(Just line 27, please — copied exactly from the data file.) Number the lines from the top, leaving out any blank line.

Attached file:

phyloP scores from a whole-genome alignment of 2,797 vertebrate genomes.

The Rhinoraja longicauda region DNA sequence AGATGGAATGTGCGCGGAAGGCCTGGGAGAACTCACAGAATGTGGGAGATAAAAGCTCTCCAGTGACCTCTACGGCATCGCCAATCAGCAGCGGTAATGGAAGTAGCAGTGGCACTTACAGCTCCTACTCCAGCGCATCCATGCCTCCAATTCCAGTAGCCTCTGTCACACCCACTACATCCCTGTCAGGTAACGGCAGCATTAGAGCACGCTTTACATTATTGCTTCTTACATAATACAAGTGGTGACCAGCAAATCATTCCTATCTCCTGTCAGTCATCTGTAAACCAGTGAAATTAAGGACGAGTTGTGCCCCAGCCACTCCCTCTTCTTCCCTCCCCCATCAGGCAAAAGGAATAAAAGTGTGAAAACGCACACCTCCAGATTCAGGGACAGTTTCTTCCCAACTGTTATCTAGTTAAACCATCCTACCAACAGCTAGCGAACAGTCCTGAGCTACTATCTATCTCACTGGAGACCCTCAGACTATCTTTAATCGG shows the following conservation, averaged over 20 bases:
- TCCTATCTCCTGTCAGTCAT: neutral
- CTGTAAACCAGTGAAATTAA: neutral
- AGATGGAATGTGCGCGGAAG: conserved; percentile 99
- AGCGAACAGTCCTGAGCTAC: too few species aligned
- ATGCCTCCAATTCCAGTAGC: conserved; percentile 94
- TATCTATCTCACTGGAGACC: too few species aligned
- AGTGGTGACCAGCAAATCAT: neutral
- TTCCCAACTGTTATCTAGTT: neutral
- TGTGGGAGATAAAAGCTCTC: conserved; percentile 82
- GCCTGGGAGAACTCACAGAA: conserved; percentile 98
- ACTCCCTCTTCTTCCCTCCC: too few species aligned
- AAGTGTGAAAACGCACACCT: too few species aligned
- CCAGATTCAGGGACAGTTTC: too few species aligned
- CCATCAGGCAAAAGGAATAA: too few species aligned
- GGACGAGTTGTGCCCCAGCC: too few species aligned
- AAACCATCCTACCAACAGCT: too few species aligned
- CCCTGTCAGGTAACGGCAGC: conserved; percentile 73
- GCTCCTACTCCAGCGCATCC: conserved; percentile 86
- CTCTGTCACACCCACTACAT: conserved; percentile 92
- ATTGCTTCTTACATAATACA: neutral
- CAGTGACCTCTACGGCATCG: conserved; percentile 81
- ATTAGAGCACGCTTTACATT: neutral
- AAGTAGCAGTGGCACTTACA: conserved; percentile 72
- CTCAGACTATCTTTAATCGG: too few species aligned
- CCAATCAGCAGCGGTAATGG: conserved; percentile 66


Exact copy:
- CCAATCAGCAGCGGTAATGG: conserved; percentile 66